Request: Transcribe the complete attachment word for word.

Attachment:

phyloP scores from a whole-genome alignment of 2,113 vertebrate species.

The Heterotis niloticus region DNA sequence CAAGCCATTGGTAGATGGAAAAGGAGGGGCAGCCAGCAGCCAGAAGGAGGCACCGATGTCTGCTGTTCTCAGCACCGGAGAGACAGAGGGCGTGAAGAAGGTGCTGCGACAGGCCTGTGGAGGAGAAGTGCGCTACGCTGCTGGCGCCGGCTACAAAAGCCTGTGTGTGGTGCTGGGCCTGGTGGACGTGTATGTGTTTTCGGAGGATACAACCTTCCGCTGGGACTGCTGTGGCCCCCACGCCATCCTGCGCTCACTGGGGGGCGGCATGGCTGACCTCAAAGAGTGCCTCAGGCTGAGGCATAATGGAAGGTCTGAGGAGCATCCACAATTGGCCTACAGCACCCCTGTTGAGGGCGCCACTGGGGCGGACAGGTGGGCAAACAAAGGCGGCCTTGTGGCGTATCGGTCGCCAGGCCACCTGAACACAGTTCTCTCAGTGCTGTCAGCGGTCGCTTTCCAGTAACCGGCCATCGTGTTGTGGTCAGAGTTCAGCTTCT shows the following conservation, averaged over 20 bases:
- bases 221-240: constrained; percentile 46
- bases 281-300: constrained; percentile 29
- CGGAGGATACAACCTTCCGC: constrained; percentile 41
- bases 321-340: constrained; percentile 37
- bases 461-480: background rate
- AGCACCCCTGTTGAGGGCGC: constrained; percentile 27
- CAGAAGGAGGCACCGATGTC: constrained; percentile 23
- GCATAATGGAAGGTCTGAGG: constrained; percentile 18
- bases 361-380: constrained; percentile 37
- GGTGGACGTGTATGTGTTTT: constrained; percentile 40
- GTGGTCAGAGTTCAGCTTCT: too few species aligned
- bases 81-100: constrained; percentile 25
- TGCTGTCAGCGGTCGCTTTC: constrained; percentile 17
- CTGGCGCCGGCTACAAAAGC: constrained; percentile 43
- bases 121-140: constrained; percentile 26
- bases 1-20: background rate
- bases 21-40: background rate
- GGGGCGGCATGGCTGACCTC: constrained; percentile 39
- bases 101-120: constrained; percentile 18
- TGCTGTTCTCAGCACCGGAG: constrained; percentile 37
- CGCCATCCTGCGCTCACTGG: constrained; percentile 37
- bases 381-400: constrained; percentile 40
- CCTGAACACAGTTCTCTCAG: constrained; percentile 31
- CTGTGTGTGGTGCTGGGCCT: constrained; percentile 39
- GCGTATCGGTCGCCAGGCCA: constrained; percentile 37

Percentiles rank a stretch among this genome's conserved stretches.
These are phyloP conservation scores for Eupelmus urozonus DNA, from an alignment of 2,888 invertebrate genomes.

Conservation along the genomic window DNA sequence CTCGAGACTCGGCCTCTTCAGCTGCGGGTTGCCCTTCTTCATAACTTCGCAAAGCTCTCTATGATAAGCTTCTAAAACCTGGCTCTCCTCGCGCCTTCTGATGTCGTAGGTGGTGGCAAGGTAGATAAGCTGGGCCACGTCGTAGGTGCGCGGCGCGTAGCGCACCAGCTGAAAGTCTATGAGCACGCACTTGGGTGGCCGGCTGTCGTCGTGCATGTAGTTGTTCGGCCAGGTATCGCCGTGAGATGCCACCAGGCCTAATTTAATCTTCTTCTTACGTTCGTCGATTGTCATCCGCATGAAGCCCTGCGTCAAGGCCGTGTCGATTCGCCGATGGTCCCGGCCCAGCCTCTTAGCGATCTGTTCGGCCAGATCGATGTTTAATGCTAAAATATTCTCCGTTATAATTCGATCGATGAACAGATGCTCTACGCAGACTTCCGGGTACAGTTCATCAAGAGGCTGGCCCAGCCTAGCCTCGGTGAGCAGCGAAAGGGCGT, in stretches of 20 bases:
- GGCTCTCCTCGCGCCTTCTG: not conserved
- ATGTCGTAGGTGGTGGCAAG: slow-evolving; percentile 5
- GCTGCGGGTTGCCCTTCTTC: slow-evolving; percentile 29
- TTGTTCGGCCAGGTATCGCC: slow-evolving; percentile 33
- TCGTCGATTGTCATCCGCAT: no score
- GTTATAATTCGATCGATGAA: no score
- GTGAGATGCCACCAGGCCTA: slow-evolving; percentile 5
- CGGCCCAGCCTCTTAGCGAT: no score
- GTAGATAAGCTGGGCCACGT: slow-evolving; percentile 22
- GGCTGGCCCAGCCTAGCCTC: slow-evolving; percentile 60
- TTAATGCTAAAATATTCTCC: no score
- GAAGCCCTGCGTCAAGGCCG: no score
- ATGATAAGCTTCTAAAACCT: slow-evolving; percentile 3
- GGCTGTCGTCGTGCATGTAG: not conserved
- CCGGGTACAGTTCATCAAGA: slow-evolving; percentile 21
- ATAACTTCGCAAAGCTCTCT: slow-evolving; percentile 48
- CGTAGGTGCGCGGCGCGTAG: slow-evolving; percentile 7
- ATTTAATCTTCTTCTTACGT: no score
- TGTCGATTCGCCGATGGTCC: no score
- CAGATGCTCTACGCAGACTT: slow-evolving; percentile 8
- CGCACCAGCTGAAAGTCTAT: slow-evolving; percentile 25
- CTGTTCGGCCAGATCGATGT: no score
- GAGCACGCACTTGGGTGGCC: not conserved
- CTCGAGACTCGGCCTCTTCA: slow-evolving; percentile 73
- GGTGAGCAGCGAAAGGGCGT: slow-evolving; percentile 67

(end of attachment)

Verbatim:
phyloP scores from a whole-genome alignment of 2,113 vertebrate species.

The Heterotis niloticus region DNA sequence CAAGCCATTGGTAGATGGAAAAGGAGGGGCAGCCAGCAGCCAGAAGGAGGCACCGATGTCTGCTGTTCTCAGCACCGGAGAGACAGAGGGCGTGAAGAAGGTGCTGCGACAGGCCTGTGGAGGAGAAGTGCGCTACGCTGCTGGCGCCGGCTACAAAAGCCTGTGTGTGGTGCTGGGCCTGGTGGACGTGTATGTGTTTTCGGAGGATACAACCTTCCGCTGGGACTGCTGTGGCCCCCACGCCATCCTGCGCTCACTGGGGGGCGGCATGGCTGACCTCAAAGAGTGCCTCAGGCTGAGGCATAATGGAAGGTCTGAGGAGCATCCACAATTGGCCTACAGCACCCCTGTTGAGGGCGCCACTGGGGCGGACAGGTGGGCAAACAAAGGCGGCCTTGTGGCGTATCGGTCGCCAGGCCACCTGAACACAGTTCTCTCAGTGCTGTCAGCGGTCGCTTTCCAGTAACCGGCCATCGTGTTGTGGTCAGAGTTCAGCTTCT shows the following conservation, averaged over 20 bases:
- bases 221-240: constrained; percentile 46
- bases 281-300: constrained; percentile 29
- CGGAGGATACAACCTTCCGC: constrained; percentile 41
- bases 321-340: constrained; percentile 37
- bases 461-480: background rate
- AGCACCCCTGTTGAGGGCGC: constrained; percentile 27
- CAGAAGGAGGCACCGATGTC: constrained; percentile 23
- GCATAATGGAAGGTCTGAGG: constrained; percentile 18
- bases 361-380: constrained; percentile 37
- GGTGGACGTGTATGTGTTTT: constrained; percentile 40
- GTGGTCAGAGTTCAGCTTCT: too few species aligned
- bases 81-100: constrained; percentile 25
- TGCTGTCAGCGGTCGCTTTC: constrained; percentile 17
- CTGGCGCCGGCTACAAAAGC: constrained; percentile 43
- bases 121-140: constrained; percentile 26
- bases 1-20: background rate
- bases 21-40: background rate
- GGGGCGGCATGGCTGACCTC: constrained; percentile 39
- bases 101-120: constrained; percentile 18
- TGCTGTTCTCAGCACCGGAG: constrained; percentile 37
- CGCCATCCTGCGCTCACTGG: constrained; percentile 37
- bases 381-400: constrained; percentile 40
- CCTGAACACAGTTCTCTCAG: constrained; percentile 31
- CTGTGTGTGGTGCTGGGCCT: constrained; percentile 39
- GCGTATCGGTCGCCAGGCCA: constrained; percentile 37

Percentiles rank a stretch among this genome's conserved stretches.
These are phyloP conservation scores for Eupelmus urozonus DNA, from an alignment of 2,888 invertebrate genomes.

Conservation along the genomic window DNA sequence CTCGAGACTCGGCCTCTTCAGCTGCGGGTTGCCCTTCTTCATAACTTCGCAAAGCTCTCTATGATAAGCTTCTAAAACCTGGCTCTCCTCGCGCCTTCTGATGTCGTAGGTGGTGGCAAGGTAGATAAGCTGGGCCACGTCGTAGGTGCGCGGCGCGTAGCGCACCAGCTGAAAGTCTATGAGCACGCACTTGGGTGGCCGGCTGTCGTCGTGCATGTAGTTGTTCGGCCAGGTATCGCCGTGAGATGCCACCAGGCCTAATTTAATCTTCTTCTTACGTTCGTCGATTGTCATCCGCATGAAGCCCTGCGTCAAGGCCGTGTCGATTCGCCGATGGTCCCGGCCCAGCCTCTTAGCGATCTGTTCGGCCAGATCGATGTTTAATGCTAAAATATTCTCCGTTATAATTCGATCGATGAACAGATGCTCTACGCAGACTTCCGGGTACAGTTCATCAAGAGGCTGGCCCAGCCTAGCCTCGGTGAGCAGCGAAAGGGCGT, in stretches of 20 bases:
- GGCTCTCCTCGCGCCTTCTG: not conserved
- ATGTCGTAGGTGGTGGCAAG: slow-evolving; percentile 5
- GCTGCGGGTTGCCCTTCTTC: slow-evolving; percentile 29
- TTGTTCGGCCAGGTATCGCC: slow-evolving; percentile 33
- TCGTCGATTGTCATCCGCAT: no score
- GTTATAATTCGATCGATGAA: no score
- GTGAGATGCCACCAGGCCTA: slow-evolving; percentile 5
- CGGCCCAGCCTCTTAGCGAT: no score
- GTAGATAAGCTGGGCCACGT: slow-evolving; percentile 22
- GGCTGGCCCAGCCTAGCCTC: slow-evolving; percentile 60
- TTAATGCTAAAATATTCTCC: no score
- GAAGCCCTGCGTCAAGGCCG: no score
- ATGATAAGCTTCTAAAACCT: slow-evolving; percentile 3
- GGCTGTCGTCGTGCATGTAG: not conserved
- CCGGGTACAGTTCATCAAGA: slow-evolving; percentile 21
- ATAACTTCGCAAAGCTCTCT: slow-evolving; percentile 48
- CGTAGGTGCGCGGCGCGTAG: slow-evolving; percentile 7
- ATTTAATCTTCTTCTTACGT: no score
- TGTCGATTCGCCGATGGTCC: no score
- CAGATGCTCTACGCAGACTT: slow-evolving; percentile 8
- CGCACCAGCTGAAAGTCTAT: slow-evolving; percentile 25
- CTGTTCGGCCAGATCGATGT: no score
- GAGCACGCACTTGGGTGGCC: not conserved
- CTCGAGACTCGGCCTCTTCA: slow-evolving; percentile 73
- GGTGAGCAGCGAAAGGGCGT: slow-evolving; percentile 67